(PRESS RELEASE) Today, Georgia Governor Brian Kemp signed a bill (HB 481) that would effectively ban abortion outright. The law makes it a crime for doctors to provide an abortion once a heartbeat has been detected—around six weeks of pregnancy. Earlier this month, the Center for Reproductive Rights sent a letter to Governor Kemp urging him to veto the bill to no avail.
Statement from Elisabeth Smith, Chief Counsel at the Center for Reproductive Rights:
“This law is bafflingly unconstitutional. Bans like this have always been blocked by courts. We will be suing Georgia to make sure this law has the same fate.
Even for women who find out they’re pregnant before six weeks, it would be nearly impossible to get an abortion before the cutoff. Georgia law requires women to visit a clinic twice before they can get an abortion, and, because Georgia law limits public and private insurance coverage of abortion, women often must save up money to pay for the procedure.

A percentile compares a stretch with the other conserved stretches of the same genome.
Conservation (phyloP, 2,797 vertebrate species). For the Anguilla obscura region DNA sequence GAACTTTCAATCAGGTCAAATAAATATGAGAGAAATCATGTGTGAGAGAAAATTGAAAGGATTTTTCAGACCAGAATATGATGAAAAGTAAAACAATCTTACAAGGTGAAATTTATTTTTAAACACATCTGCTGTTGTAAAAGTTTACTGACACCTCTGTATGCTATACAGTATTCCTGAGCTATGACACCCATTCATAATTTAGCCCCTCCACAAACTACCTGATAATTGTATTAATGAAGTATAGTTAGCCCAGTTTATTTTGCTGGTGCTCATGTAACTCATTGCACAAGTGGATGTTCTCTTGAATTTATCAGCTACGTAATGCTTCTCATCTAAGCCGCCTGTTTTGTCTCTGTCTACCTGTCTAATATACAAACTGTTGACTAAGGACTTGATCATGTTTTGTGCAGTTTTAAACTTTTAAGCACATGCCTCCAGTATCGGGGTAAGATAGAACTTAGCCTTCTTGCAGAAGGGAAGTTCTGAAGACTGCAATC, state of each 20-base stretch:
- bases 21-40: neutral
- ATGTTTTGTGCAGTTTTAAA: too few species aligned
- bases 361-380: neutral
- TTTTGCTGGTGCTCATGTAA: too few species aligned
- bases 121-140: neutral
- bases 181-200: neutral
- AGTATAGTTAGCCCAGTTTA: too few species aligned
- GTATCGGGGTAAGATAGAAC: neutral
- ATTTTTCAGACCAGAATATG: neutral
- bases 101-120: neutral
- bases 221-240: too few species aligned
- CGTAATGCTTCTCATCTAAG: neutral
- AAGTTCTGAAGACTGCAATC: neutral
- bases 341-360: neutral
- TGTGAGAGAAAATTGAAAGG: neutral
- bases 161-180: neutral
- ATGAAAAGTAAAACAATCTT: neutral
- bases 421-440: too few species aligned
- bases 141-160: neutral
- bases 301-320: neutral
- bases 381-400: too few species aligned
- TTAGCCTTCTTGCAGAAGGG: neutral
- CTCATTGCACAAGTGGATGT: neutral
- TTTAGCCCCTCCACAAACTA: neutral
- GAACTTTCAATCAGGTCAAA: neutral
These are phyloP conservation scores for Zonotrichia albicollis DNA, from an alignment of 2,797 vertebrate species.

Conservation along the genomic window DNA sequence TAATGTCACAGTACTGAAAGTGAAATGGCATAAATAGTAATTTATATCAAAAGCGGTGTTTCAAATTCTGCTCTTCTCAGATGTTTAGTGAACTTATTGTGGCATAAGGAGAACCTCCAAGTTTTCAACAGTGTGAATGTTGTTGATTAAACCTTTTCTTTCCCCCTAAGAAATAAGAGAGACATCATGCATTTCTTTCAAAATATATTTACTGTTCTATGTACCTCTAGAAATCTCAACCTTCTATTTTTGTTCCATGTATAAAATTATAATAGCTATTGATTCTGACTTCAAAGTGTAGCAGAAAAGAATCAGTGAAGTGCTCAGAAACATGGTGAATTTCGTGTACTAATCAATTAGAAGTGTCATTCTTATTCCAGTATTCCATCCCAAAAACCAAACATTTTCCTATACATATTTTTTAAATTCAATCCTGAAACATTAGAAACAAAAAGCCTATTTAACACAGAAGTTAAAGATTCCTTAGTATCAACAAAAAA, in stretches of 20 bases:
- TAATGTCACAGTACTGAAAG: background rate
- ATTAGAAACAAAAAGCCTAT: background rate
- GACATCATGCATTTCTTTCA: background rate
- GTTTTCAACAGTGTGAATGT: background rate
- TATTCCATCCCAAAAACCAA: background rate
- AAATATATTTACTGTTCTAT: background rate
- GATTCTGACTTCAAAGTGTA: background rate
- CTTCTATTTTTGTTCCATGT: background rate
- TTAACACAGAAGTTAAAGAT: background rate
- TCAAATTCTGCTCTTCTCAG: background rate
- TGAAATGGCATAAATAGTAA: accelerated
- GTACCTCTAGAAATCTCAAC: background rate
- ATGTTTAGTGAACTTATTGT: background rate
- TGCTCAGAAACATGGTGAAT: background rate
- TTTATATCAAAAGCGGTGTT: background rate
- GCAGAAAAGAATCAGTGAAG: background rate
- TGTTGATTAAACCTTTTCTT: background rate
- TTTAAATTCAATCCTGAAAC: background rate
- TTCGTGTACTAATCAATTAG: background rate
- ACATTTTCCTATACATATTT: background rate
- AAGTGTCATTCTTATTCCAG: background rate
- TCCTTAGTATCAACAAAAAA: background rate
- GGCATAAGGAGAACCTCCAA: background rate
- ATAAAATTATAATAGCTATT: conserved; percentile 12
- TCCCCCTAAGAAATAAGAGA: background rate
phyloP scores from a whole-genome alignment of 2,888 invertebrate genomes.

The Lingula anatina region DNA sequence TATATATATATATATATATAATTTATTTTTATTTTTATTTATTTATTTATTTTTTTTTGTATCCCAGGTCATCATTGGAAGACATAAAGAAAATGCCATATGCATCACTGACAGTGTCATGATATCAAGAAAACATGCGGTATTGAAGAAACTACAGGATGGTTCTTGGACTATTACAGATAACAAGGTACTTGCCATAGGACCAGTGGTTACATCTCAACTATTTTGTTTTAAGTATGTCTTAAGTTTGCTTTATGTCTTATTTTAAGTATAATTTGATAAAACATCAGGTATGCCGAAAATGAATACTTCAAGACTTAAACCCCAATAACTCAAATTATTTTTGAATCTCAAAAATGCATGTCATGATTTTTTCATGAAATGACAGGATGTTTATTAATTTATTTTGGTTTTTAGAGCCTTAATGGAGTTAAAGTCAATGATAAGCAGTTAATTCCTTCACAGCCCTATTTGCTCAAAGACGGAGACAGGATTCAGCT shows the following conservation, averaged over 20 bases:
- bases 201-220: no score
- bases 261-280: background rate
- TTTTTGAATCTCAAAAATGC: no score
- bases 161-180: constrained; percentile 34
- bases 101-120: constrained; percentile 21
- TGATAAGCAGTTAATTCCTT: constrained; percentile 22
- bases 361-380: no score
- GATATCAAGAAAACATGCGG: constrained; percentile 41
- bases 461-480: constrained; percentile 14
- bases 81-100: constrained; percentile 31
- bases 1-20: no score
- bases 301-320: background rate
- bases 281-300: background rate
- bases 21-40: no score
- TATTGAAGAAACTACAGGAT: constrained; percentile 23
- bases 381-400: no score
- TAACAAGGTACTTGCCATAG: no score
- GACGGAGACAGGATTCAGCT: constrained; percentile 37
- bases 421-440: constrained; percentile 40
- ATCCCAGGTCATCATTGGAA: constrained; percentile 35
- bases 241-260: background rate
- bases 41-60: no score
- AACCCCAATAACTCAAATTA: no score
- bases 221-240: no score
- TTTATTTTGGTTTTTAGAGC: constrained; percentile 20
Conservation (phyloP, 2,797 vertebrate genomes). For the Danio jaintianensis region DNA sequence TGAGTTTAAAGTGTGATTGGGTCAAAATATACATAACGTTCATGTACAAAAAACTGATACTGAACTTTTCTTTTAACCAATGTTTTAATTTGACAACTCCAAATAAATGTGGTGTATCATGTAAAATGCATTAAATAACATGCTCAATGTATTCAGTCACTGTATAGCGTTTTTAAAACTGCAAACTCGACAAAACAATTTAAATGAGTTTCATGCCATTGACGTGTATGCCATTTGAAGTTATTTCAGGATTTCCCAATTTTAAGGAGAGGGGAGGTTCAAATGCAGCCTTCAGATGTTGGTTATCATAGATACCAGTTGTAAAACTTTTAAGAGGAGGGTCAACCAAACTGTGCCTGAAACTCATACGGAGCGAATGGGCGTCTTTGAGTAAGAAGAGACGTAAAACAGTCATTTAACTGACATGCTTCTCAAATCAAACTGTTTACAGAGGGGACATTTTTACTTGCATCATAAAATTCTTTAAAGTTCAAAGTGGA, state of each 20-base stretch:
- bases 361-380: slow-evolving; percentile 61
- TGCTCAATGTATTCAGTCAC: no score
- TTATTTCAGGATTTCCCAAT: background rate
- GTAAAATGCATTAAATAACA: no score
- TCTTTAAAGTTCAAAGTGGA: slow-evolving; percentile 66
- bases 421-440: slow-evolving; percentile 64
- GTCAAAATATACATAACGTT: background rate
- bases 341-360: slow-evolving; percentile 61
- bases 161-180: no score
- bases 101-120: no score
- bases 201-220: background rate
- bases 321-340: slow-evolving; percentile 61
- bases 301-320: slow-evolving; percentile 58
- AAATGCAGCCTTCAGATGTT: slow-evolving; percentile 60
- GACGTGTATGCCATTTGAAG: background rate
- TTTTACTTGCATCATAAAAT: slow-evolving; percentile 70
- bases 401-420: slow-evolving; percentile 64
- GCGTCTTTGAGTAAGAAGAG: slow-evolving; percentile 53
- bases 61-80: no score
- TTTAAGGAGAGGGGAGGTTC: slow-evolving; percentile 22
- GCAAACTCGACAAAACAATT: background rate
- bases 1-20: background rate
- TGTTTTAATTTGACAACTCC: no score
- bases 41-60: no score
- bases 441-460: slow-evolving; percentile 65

Georgia’s intentions are clear—they want this law to make it up to the Supreme Court to challenge Roe v. Wade. They see new justices on the court and think it’s possible. But the composition of the court has changed many times in the 46 years since Roe, and the Supreme Court has continuously reaffirmed that women have the right to decide to have an abortion.”
The Center is also suing Mississippi, which passed a six-week ban last month. The state passed a 15-week ban last year, which was struck down in court. Bans on abortion prior to viability have been struck down in various states including North Carolina, Mississippi, Arkansas, Arizona, Iowa, and North Dakota. North Carolina’s 20-week ban was struck down just last month. The Supreme Court recognized in Roe v. Wade and reaffirmed just three years ago that a state cannot deny women the ultimate decision to terminate a pregnancy prior to viability.
Georgia women already face state-imposed barriers to abortion. For example, women must receive biased counseling designed to deter them from having an abortion, and then wait 24 hours before the procedure. State health insurance offered in Georgia under the Affordable Care Act only covers abortion if the woman's life is endangered or her health is severely compromised, and minors cannot obtain an abortion without notification of a parent.
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